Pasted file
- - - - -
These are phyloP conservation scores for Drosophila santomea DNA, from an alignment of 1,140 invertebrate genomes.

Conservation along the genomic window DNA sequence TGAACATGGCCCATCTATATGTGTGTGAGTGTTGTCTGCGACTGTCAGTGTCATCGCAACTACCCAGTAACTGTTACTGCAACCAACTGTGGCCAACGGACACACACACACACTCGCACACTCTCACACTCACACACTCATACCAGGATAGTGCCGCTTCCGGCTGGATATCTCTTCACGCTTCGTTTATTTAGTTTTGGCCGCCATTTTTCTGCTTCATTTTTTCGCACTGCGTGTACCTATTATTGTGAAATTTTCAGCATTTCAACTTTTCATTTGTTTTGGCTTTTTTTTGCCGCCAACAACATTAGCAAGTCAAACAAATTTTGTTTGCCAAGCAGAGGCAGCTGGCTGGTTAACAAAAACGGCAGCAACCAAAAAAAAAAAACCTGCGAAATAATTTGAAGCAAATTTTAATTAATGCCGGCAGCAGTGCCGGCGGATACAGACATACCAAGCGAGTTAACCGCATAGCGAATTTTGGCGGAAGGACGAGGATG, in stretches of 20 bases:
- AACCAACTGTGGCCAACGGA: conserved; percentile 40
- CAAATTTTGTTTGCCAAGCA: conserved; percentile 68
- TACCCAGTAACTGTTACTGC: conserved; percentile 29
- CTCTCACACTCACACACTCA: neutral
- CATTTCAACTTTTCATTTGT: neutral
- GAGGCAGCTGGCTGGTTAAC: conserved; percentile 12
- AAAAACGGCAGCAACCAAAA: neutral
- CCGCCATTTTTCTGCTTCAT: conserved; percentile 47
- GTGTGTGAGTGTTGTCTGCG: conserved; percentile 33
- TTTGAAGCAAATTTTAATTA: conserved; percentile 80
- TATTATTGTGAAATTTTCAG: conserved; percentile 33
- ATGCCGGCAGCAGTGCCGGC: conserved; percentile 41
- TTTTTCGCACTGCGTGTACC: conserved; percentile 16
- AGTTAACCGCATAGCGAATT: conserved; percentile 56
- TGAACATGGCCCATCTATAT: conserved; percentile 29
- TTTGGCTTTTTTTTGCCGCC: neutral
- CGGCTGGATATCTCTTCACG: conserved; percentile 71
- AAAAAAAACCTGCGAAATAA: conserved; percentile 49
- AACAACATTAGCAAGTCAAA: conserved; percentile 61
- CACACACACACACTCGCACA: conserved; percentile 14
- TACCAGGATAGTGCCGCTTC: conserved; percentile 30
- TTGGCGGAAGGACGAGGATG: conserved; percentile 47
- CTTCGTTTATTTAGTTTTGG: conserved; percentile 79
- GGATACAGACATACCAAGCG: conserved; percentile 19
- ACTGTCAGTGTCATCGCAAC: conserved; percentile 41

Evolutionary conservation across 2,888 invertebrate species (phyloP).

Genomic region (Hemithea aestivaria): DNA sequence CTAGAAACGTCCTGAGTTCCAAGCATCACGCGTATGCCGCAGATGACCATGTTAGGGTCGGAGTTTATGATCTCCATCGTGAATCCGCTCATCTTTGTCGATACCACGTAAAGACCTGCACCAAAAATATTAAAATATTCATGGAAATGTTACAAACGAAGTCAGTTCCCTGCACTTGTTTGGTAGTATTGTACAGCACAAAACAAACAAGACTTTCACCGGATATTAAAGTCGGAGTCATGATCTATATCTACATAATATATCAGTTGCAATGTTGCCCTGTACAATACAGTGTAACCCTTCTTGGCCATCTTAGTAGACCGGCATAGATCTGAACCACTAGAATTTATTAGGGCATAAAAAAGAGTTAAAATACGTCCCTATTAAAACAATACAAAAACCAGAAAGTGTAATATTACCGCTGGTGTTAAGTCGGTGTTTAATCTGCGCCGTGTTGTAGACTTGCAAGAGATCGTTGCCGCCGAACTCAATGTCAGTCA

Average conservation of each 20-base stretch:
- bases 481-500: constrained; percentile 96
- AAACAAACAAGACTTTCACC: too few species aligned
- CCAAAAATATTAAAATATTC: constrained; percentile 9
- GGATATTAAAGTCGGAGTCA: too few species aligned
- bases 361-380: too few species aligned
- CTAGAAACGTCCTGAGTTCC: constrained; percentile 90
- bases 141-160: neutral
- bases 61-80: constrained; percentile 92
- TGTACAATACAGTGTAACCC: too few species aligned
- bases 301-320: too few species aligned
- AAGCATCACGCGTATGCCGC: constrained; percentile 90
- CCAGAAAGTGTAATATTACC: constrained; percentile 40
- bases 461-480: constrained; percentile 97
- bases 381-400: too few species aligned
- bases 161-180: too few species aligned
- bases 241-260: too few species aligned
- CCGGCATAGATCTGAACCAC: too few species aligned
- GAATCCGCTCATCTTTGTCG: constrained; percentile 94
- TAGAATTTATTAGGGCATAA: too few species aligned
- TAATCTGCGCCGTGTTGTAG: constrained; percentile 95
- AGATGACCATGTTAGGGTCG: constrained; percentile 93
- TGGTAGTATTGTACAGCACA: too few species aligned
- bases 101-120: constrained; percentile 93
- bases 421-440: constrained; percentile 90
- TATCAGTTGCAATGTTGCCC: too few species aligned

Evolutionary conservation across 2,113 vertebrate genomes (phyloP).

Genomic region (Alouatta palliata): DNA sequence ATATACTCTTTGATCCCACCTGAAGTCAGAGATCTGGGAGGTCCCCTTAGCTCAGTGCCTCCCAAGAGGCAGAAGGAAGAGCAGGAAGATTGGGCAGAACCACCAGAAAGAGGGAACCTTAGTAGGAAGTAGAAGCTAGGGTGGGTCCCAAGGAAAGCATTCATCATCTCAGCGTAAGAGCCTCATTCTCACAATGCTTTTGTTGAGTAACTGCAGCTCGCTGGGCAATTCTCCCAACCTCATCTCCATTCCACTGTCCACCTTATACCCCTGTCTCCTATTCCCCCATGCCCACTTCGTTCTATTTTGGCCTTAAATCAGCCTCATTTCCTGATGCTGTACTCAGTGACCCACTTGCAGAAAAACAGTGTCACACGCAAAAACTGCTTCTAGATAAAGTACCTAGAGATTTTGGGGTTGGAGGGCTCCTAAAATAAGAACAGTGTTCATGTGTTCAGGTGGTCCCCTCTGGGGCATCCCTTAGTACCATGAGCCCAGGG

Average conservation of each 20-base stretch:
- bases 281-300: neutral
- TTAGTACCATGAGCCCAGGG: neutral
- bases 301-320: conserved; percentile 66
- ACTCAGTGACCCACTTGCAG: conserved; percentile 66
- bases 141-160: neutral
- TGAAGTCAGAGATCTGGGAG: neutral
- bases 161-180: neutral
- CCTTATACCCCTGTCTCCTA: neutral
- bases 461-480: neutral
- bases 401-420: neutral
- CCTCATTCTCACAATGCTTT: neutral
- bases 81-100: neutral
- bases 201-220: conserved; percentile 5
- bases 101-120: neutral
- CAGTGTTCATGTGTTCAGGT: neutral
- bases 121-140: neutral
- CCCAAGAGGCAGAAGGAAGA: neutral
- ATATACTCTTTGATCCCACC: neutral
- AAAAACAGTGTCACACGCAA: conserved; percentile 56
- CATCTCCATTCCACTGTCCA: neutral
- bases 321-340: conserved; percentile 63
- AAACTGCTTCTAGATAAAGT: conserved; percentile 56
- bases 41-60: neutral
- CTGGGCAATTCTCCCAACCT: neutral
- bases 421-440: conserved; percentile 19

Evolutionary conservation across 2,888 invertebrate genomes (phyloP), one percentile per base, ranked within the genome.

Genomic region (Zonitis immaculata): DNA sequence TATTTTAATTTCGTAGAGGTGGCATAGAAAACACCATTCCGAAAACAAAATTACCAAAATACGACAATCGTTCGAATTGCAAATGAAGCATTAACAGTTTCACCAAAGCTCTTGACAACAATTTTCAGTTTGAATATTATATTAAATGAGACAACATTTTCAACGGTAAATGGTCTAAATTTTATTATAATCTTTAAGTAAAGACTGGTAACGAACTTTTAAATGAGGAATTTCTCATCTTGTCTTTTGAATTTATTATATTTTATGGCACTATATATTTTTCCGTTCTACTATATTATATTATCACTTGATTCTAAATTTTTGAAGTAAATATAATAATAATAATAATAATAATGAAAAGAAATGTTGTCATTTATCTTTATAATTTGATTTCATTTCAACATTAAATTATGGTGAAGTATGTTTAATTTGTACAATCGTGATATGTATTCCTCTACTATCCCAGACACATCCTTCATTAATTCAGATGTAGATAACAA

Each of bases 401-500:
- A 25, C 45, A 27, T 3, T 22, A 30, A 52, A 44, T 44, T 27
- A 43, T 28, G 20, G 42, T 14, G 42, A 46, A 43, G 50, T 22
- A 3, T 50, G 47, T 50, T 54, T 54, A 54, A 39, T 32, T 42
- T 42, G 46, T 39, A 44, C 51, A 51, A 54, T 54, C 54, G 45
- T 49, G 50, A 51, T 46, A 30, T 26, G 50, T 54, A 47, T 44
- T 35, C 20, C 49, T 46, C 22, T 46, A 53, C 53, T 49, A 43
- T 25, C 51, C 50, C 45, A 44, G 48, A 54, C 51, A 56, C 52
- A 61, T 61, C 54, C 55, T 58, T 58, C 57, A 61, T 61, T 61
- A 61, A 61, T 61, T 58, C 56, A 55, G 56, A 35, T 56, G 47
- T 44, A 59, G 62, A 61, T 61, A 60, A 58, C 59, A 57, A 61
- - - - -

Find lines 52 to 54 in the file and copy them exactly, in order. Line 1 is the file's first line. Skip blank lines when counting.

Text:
- TGGTAGTATTGTACAGCACA: too few species aligned
- bases 101-120: constrained; percentile 93
- bases 421-440: constrained; percentile 90